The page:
With the increased popularity of [The Walking Dead](series:201193), it's curious that more broadcast and cable networks don't turn to popular graphic novel pages for new TV shows. Here are 5 graphic novels that should be TV shows and not big screen adaptations.
Y: The Last Man
This is almost a given. Brian K. Vaughn & Pia Guerra's landmark graphic novel has been itching for a live-adaptation since it launched in 2002. It's almost impossible to read "Y: The Last Man" without thinking about it as a long-form episodic piece of television on a premium cable network like HBO or Starz. The story of Yorick Brown and his monkey companion Ampersand has sparked the imagination of countless writers, artists, and directors over the past decade. In fact, two failed film projects from D.J. Caruso and Dan Trachtenberg never got off the ground, as the film right reverted back to its creators.
Overall, I think that a TV show is the way to go with "Y: The Last Man" instead of a big screen adaptation and Netflix or HBO would be the way to go in my eyes. However, the best way to experience "Y: The Last Man" is via the graphic novel.
"Chew" would be a great candidate for a case-of-the-week type of detective TV show for cable TV. The story follows Tony Chu, who has the ability to make psychic impressions of food items, including people. As long as he eats the food, again including people, he can see and feel what happened to them just before they died. This would also give networks the opportunity to have a new TV show with an Asian-American lead in the main role. While actor John Chu is an obvious choice, I would go with someone like Sung Kang (Fast Five) or Ken Leung (Lost) to play Tony Chu.
While the premium cable network Showtime was developing "100 Bullets" for a new TV series, the project, as of late, has been scrapped for others. With the level of blood and gore on The Walking Dead, "100 Bullets" would seem like a perfect fit for AMC or HBO. The graphic novel follows Agent Graves, a mysterious figure who gives a new person (in every issue) a handgun and "100 bullets," and the chance for revenge for those who have done wrong by them. The comic is full of blood, violence, and sex, which might make for a good TV show and high ratings.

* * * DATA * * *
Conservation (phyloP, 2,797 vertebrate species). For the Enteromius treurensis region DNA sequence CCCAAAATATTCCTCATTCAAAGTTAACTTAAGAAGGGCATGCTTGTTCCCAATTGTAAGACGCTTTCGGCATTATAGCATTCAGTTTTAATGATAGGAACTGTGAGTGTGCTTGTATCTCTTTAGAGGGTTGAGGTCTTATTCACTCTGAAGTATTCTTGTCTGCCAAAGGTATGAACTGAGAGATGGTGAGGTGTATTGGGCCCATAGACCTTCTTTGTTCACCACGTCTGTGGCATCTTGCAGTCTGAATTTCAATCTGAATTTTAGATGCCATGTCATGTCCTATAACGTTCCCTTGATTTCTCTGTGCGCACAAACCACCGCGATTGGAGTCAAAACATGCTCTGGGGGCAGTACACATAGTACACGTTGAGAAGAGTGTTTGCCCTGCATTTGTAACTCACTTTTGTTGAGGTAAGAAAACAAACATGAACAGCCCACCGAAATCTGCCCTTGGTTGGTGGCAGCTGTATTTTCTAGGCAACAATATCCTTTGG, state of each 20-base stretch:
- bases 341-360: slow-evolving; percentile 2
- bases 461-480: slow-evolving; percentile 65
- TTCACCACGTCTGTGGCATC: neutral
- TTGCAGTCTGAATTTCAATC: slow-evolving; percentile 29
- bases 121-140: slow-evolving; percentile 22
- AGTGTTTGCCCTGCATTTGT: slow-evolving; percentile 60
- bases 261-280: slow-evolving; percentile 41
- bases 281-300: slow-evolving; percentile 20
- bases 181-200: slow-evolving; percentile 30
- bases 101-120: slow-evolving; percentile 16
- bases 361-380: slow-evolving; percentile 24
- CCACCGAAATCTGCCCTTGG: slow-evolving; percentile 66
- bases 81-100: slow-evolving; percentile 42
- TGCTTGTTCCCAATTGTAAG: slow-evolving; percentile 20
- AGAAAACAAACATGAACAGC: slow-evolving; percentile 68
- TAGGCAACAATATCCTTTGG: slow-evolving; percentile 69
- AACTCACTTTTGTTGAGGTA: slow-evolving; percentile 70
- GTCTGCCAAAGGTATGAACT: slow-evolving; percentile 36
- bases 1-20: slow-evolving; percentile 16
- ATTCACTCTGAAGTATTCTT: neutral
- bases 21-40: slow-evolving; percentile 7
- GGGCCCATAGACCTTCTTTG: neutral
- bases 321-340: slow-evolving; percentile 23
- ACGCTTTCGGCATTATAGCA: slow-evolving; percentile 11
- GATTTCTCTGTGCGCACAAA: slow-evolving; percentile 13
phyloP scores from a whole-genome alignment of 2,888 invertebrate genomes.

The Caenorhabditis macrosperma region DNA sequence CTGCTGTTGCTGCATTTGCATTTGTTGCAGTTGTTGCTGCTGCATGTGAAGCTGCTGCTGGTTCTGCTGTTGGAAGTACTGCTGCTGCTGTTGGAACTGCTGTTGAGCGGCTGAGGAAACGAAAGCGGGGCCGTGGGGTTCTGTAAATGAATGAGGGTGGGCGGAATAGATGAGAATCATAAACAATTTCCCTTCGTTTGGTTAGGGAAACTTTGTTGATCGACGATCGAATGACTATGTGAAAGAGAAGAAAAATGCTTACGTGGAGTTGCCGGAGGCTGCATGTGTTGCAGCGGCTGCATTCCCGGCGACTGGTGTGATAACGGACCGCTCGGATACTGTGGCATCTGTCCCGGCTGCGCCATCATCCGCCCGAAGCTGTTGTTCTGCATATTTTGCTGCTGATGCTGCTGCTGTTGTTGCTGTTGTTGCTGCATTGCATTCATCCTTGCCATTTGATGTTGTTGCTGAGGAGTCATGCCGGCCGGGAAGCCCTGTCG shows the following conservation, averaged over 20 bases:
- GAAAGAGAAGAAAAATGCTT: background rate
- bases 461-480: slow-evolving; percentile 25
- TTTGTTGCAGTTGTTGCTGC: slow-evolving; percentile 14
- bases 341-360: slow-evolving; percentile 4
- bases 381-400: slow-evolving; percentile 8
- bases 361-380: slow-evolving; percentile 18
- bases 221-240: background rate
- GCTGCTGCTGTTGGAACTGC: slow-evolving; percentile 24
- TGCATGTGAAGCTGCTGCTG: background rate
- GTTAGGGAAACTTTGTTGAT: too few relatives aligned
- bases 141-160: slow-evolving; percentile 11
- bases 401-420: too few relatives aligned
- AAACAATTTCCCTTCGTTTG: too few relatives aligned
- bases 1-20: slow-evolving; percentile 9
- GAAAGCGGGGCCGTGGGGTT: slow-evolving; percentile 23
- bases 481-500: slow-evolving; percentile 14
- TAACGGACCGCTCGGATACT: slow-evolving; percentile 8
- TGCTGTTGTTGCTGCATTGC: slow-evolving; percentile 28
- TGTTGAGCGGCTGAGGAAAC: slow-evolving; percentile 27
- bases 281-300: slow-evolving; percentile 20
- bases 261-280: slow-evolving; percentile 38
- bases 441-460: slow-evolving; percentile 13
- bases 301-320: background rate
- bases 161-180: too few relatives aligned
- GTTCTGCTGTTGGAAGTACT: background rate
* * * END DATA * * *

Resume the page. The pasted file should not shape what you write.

There were plans for a film adaptation of Brian K. Vaughn and Tony Harris' "Ex Machina" in 2005, but New Line couldn't bring the film together and the rights reverted back to its creators in 2012. A TV series would be a better fit for the story, which follows Mitchell Hundred (AKA The Great Machine), the world's first and only superhero. He has the ability to "talk" to machines and almost prevented the attack on the World Trade Center on 9/11. The Great Machine only managed to save one building from crumbling, but still became the greatest hero in New York City history. In return, the people of NYC made Mitchell Hundred mayor. Now doesn't that sound like a ripping tale about politics and superheroes? And can't you see something like that on a weekly TV show?
At one time, David Fincher was attached to make a live-action big screen adaptation of "Black Hole," but the project fell apart and Fincher opted to direct The Girl with the Dragon Tattoo instead. The graphic novel has yet to be featured in a live-action version, but it did make a "cameo" appearance in this summer's Dawn of the Planet of the Apes. As far as I know, nothing is in the works, but I can see a TV series surrounding the bizarre coming-of-age tale set in the 70s on the small screen. Maybe Showtime or HBO can snag it!